Discus fish are often considered to be the mighty, holy grail of the cichlid community. They are gorgeous fish with a very unique body shape. And they have been bred to display an astounding array of color variations on par with koi fish and flowerhorn cichlids.
Discus fish used to be extremely difficult to keep because the majority were wild-caught or a few generations removed. But now they have been domesticated and can be kept by intermediate-level aquarium hobbyists. Even a dedicated beginner who has done their research has a good chance at keeping this majestic beauty alive.
So how does one care for discus fish, some of the most beautiful freshwater fish in the world? In this guide, we will be taking a deep dive into the world of discus fish care, including water quality, feeding, and breeding.
In This Article
- About the Discus Fish
- Discus Cichlid Care
- Good Discus Tank Mates
- Setting Up a Discus Tank
- Plants and Discus
- Breeding Discus
- In Conclusion
- More Frequently Asked Questions about Discus Fish
About the Discus Fish
The term “Discus” came about due to the flat, circular “disk” shape of this fish. Just like other cichlids, Discus are extremely intelligent and personable. But sometimes other cichlids have too much personality and cause problems with their tank mates and aquarium decorations. Fortunately, discus are very peaceful and non-destructive towards plants and decorations.
There are three or two species, depending on which text you consult. Current classifications list three species of discus but the majority in the hobby are all Symphysodon aequifasciatus: the Blue or Common Discus. The other two discus fish types are much rarer in the hobby and are favorites of specialists since they are just as sensitive as any other wild-caught discus fish. Selective breeding also has not brought out bright colors in these other species..For now.
- Scientific Name: Symphysodon aequifasciatus, S. discus, S. tarzoo
- Size: 5-8”
- Origin: Amazon River Basin in South America
- pH: 4.0-7.6
- Temperature: 82-88°F
- Tank Size: 55+ gallons
- Temperament: Shy, peaceful fish
- Wild-Type Colors and Patterns: Green discus, Brown discus, Heckel discus
- Captive raised Colors and Patterns: Solid red discus, Albino platinum discus, Blue Discus, Pidgeon blood discus, and many more
Adult Discus Temperament
Despite being a cichlid, Discus are normally very timid and calm, which is the opposite of the aggressive nature that most cichlids display. You may still experience the odd aggressive Discus, but this occurrence is very rare and usually directed towards each other and not their tank mates.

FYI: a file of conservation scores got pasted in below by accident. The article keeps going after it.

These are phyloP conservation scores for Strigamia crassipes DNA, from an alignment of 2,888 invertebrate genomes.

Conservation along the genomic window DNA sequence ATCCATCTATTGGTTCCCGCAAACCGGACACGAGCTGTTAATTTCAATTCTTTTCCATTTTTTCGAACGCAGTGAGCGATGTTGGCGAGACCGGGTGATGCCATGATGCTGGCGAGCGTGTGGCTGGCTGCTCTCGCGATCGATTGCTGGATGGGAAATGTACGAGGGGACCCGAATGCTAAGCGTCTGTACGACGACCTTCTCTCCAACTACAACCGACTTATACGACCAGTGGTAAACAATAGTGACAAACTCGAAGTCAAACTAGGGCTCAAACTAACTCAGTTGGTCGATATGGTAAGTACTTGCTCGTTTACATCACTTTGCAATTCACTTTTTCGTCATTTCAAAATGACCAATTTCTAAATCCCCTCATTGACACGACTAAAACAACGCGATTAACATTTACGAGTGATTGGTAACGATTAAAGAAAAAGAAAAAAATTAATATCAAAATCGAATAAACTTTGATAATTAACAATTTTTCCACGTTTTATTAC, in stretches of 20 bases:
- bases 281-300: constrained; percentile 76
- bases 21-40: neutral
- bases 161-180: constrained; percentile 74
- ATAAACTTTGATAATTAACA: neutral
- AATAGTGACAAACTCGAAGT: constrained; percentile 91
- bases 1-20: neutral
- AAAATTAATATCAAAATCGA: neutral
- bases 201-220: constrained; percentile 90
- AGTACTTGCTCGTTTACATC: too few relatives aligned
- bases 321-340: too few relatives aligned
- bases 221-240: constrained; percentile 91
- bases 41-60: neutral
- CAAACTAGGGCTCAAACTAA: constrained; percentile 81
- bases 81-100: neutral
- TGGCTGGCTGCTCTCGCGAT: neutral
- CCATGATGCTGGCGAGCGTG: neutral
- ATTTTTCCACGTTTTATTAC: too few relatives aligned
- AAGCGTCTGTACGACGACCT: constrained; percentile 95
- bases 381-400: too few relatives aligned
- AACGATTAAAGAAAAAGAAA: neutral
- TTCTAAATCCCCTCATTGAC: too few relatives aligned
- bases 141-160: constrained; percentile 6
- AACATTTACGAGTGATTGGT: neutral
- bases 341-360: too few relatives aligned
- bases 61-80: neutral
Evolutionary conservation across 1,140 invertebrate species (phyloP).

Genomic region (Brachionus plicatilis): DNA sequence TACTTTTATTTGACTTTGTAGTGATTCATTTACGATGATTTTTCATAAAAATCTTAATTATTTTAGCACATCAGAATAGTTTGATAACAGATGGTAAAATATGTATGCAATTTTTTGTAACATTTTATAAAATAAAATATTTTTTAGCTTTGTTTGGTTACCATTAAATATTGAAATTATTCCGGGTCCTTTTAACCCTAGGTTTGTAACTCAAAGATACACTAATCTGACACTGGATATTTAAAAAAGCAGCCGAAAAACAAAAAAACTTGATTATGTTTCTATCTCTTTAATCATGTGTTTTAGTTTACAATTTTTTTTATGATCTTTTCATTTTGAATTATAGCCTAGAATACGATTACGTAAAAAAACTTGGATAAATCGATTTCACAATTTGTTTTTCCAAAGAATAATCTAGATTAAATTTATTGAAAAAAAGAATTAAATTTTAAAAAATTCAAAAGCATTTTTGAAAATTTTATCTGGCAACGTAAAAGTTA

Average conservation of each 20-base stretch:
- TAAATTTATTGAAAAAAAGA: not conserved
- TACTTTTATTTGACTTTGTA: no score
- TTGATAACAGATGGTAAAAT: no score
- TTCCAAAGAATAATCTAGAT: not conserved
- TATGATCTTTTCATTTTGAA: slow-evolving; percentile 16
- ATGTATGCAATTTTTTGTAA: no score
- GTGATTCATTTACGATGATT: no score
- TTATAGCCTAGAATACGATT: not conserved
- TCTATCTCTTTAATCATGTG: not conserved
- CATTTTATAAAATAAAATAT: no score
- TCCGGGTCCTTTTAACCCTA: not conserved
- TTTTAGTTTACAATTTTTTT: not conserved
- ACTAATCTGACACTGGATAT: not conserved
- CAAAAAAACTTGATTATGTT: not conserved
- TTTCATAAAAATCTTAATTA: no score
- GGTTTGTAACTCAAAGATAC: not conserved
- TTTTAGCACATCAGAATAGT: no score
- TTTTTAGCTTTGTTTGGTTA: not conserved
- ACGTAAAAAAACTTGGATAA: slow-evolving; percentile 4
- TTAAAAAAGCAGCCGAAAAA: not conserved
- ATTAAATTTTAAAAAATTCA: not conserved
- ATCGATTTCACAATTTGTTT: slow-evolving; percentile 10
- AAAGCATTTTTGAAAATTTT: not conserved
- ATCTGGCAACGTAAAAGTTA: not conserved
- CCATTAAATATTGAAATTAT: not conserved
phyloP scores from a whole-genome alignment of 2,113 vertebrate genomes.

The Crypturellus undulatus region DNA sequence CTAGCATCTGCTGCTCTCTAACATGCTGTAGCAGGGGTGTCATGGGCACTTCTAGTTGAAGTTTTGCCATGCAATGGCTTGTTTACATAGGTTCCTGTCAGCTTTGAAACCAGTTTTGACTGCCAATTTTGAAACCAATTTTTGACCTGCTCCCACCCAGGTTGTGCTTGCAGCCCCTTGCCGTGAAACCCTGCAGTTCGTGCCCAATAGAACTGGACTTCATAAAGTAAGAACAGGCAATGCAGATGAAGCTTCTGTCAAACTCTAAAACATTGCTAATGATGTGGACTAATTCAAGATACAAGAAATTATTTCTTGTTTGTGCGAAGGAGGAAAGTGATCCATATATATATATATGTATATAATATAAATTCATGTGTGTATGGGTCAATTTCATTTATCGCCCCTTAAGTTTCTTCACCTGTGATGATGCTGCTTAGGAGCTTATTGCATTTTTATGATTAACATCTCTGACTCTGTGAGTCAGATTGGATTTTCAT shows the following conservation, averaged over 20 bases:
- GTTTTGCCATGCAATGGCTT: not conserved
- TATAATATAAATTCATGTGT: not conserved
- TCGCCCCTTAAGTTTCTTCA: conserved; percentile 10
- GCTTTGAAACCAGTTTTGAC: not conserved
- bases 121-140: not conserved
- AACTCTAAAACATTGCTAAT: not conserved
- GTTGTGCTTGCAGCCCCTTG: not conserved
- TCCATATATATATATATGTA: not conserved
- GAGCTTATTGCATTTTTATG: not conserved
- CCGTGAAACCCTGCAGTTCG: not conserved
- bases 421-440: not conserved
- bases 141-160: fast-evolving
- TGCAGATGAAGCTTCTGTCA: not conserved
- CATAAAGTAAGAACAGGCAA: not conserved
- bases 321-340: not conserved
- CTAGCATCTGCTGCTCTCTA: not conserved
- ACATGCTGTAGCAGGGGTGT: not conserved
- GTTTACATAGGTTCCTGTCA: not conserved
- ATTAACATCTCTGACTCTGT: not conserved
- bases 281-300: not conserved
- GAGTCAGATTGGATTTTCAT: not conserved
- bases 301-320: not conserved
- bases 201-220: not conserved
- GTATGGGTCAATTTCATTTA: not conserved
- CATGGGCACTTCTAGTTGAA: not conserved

Discus are a schooling fish and need to be kept with at least five friends. In fact, they do better with even more companions. But six discus per home aquarium is a good minimum.
They also appreciate having plenty of hiding places. Discus don’t need to disappear entirely but they do need something to hide behind. Items like live plants and driftwood do make cleaning the tank difficult. But when your discus know they have cover nearby they will be bolder about remaining out in the open.
That said, it is not unusual for them to act extremely skittish and hide in the corners of the tank for the first few days that they are introduced to their new home. It takes discus some time to settle into a new aquarium.
Lastly, remember that all discus crave stability. While they do require large and frequent water changes, they do not handle changing decor or tanks very well and will become skittish until they settle back into their niche as the king of the aquarium.
Discus Natural Habitat
The Discus Cichlid comes from the Amazon River in South America. They inhabit very soft and acidic water, which initially made them difficult to keep in the average aquarium.
At first, they would only live in blackwater aquariums (water heavy in tannins) and water with a very low pH. Since most tap water is very alkaline (high pH) and rich in minerals it made keeping discus very difficult for decades.
The good news for you is that this is no longer true! Captive-bred discus still prefer a lower pH. However, they can still thrive in water with a pH up to 7.6 and they will survive higher levels still. Just know that you will see better colors and have a much better chance of breeding them in water conditions more to their liking.
Their natural habitat also tends to have a great deal of wood in it, mainly from fallen trees and branches, so they do appreciate having large pieces of driftwood in their environment.
Common Discus Illnesses
Since Discus require such high temperatures in home aquariums, some illnesses and parasites, such as Ich, do not afflict Discus as commonly as other fish.
That being said, there are still some serious illnesses that Discus are prone to, and they can still be afflicted by ones that prefer lower temperatures, including Ich. That said, if you do see ich in discus it may be a sign that your temperatures aren’t high enough.
Unfortunately, these same high temperatures leave Discus open to fast-breeding strains of bacterial infections like cotton wool disease, which normally occur on the skin and fins.
Discus are also prone to developing Hole in the Head disease and are weak to internal and external parasitic infections, especially gill flukes.
Discus Cichlid Care
Discus cichlid care is a little more involved compared to other cichlids. So let’s take some time to break down the basic requirements for keeping Discus.